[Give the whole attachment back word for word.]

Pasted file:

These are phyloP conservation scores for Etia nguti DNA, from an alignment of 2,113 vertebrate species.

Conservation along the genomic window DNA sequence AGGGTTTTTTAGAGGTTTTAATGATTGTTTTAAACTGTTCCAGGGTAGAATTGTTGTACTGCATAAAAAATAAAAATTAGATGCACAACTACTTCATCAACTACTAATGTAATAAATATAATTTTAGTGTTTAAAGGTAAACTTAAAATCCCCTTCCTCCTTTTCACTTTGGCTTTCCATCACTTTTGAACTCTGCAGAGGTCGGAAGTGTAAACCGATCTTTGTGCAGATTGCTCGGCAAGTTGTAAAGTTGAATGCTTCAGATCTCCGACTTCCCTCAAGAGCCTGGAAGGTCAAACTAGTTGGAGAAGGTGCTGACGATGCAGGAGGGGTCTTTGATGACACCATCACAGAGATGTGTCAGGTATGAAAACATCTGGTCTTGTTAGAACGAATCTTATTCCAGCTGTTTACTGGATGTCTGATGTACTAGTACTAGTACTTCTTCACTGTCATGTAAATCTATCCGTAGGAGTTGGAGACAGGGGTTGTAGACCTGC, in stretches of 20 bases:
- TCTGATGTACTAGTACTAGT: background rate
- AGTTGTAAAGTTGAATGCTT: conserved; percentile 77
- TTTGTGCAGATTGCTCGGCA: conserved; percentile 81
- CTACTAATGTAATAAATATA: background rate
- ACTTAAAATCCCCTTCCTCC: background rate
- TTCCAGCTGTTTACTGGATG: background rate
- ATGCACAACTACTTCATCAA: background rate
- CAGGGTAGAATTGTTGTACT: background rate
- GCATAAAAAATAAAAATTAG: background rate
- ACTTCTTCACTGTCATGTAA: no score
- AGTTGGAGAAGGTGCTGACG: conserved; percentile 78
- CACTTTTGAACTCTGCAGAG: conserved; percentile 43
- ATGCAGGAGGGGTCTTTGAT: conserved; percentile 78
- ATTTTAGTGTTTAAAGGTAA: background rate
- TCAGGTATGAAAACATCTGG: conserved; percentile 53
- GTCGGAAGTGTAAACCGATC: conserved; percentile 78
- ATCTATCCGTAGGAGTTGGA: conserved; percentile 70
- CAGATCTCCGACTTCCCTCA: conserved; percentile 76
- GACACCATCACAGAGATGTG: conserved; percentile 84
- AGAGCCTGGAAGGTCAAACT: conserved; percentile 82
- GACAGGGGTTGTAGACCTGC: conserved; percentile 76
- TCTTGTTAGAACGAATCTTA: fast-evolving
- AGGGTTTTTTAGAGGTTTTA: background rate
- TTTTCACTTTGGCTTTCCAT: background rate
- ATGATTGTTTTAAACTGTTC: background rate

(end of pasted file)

These are phyloP conservation scores for Etia nguti DNA, from an alignment of 2,113 vertebrate species.

Conservation along the genomic window DNA sequence AGGGTTTTTTAGAGGTTTTAATGATTGTTTTAAACTGTTCCAGGGTAGAATTGTTGTACTGCATAAAAAATAAAAATTAGATGCACAACTACTTCATCAACTACTAATGTAATAAATATAATTTTAGTGTTTAAAGGTAAACTTAAAATCCCCTTCCTCCTTTTCACTTTGGCTTTCCATCACTTTTGAACTCTGCAGAGGTCGGAAGTGTAAACCGATCTTTGTGCAGATTGCTCGGCAAGTTGTAAAGTTGAATGCTTCAGATCTCCGACTTCCCTCAAGAGCCTGGAAGGTCAAACTAGTTGGAGAAGGTGCTGACGATGCAGGAGGGGTCTTTGATGACACCATCACAGAGATGTGTCAGGTATGAAAACATCTGGTCTTGTTAGAACGAATCTTATTCCAGCTGTTTACTGGATGTCTGATGTACTAGTACTAGTACTTCTTCACTGTCATGTAAATCTATCCGTAGGAGTTGGAGACAGGGGTTGTAGACCTGC, in stretches of 20 bases:
- TCTGATGTACTAGTACTAGT: background rate
- AGTTGTAAAGTTGAATGCTT: conserved; percentile 77
- TTTGTGCAGATTGCTCGGCA: conserved; percentile 81
- CTACTAATGTAATAAATATA: background rate
- ACTTAAAATCCCCTTCCTCC: background rate
- TTCCAGCTGTTTACTGGATG: background rate
- ATGCACAACTACTTCATCAA: background rate
- CAGGGTAGAATTGTTGTACT: background rate
- GCATAAAAAATAAAAATTAG: background rate
- ACTTCTTCACTGTCATGTAA: no score
- AGTTGGAGAAGGTGCTGACG: conserved; percentile 78
- CACTTTTGAACTCTGCAGAG: conserved; percentile 43
- ATGCAGGAGGGGTCTTTGAT: conserved; percentile 78
- ATTTTAGTGTTTAAAGGTAA: background rate
- TCAGGTATGAAAACATCTGG: conserved; percentile 53
- GTCGGAAGTGTAAACCGATC: conserved; percentile 78
- ATCTATCCGTAGGAGTTGGA: conserved; percentile 70
- CAGATCTCCGACTTCCCTCA: conserved; percentile 76
- GACACCATCACAGAGATGTG: conserved; percentile 84
- AGAGCCTGGAAGGTCAAACT: conserved; percentile 82
- GACAGGGGTTGTAGACCTGC: conserved; percentile 76
- TCTTGTTAGAACGAATCTTA: fast-evolving
- AGGGTTTTTTAGAGGTTTTA: background rate
- TTTTCACTTTGGCTTTCCAT: background rate
- ATGATTGTTTTAAACTGTTC: background rate